The Taliban grew out of the Russian occupation of Afghanistan and made the country into a training ground for terror. Once these regimes were removed, both countries have struggled against the same forces promoting violence and terror in the name of religion everywhere.

Not every engagement need be military; or where military, involve troops. But disengaging from this struggle won’t bring us peace.

Neither will security alone. We resisted revolutionary communism by being resolute on security; but we defeated it by a better idea: Freedom. We can do the same with this.

The better idea is a modern view of religion and its place in society and politics. There has to be respect and equality between people of different faiths. Religion must have a voice in the political system but not govern it.

We have to start with how to educate children about faith, here and abroad. That is why I started a foundation whose specific purpose is to educate children of different faiths across the world to learn about each other and live with each other.

We are now in 20 countries and the programmes work. But it is a drop in the ocean compared with the flood of intolerance taught to so many. Now, more than ever, we have to be strong and we have to be strategic.

– Tony Blair

This self-justifying stomach churning garbage from war criminal Tony Blair was originally published in The Mail on Sunday. From the comments on-line, it was more than even Mail readers could stomach.

The Woolich killings can be see in two different lights. Either a senseless killing on the streets, no different apart from its brutality to other street killings, or an act of terrorism.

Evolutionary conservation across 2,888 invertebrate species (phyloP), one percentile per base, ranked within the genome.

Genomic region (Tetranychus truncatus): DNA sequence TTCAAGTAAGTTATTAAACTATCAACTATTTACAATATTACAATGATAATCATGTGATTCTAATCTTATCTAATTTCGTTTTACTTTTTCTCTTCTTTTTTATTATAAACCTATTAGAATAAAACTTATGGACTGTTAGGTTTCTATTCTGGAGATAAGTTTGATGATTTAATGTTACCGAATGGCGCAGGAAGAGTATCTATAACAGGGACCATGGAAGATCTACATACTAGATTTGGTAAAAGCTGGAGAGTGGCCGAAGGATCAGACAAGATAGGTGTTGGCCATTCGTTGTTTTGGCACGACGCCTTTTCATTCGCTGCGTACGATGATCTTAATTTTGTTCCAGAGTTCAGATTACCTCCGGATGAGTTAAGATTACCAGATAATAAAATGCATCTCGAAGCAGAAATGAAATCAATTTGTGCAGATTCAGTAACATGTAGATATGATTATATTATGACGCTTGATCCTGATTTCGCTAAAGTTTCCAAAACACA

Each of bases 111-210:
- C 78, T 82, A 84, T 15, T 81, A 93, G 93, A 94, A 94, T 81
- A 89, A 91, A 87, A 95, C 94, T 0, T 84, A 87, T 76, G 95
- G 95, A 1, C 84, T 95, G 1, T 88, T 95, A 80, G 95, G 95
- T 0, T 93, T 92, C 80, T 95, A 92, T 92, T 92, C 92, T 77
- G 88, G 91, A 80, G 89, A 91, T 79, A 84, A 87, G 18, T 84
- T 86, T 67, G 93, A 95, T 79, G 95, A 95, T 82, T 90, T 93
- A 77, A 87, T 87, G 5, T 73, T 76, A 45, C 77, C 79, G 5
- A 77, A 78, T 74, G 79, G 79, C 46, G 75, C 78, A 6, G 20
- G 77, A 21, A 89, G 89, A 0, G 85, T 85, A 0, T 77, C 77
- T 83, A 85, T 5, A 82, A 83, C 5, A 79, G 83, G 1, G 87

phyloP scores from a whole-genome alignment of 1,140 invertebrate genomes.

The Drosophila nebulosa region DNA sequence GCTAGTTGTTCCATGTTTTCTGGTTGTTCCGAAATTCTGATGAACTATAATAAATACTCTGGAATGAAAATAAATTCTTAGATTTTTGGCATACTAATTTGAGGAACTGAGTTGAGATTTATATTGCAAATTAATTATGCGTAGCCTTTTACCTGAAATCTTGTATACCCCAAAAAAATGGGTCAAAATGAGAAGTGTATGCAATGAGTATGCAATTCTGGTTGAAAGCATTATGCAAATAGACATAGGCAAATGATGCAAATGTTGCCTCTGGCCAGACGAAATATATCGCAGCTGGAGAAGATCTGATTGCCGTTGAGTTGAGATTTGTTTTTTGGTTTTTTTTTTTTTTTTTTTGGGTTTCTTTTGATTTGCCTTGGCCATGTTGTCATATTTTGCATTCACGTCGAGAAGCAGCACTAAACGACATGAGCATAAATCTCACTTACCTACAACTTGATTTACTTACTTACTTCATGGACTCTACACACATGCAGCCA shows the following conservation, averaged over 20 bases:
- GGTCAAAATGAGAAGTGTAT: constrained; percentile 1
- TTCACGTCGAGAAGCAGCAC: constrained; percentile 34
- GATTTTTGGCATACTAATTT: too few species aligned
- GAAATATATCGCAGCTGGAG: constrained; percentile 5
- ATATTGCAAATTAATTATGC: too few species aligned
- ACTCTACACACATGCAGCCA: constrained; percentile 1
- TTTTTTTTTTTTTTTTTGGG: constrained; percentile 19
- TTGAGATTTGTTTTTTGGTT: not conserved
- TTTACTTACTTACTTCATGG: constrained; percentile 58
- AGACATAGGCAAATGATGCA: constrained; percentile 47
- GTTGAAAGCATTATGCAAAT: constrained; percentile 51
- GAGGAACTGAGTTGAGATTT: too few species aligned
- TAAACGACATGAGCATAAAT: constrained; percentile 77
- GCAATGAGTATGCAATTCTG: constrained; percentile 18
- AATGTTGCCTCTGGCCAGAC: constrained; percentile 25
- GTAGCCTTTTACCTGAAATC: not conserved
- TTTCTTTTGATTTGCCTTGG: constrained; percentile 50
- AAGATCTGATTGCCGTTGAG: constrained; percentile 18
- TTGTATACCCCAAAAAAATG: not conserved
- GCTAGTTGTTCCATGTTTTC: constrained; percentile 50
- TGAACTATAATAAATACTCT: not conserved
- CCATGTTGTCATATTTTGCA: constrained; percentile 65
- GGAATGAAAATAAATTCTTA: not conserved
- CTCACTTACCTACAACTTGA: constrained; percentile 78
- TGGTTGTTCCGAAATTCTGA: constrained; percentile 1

It was treated as the latter by David Cameron, which has the downside of elevating the killers to martyrs. Though if David Cameron had not reacted as he did, and it was the start of a wave of killings, he would have been rightly criticised.

How does a war criminal become a Middle East Envoy? One only has to look at Iraq today, to see the legacy of Tony Blair.

The Blair article is riddled with errors.

Do many in the Middle East believe the aim of Butcher Assad is to cleanse the region of Sunni Muslims? Yes, it has descended into sectarian violence, as has Iraq (the Blair legacy), but that is not how it started. It started with Assad gunning down peaceful protesters. Only later did the opponents of this repressive regime take up arms to defend themselves. And shame on Putin for supporting Assad.

Blair claims Assad has used chemical weapons. What is his evidence? The UN says there is suspicion, but have not been allowed in to collect evidence.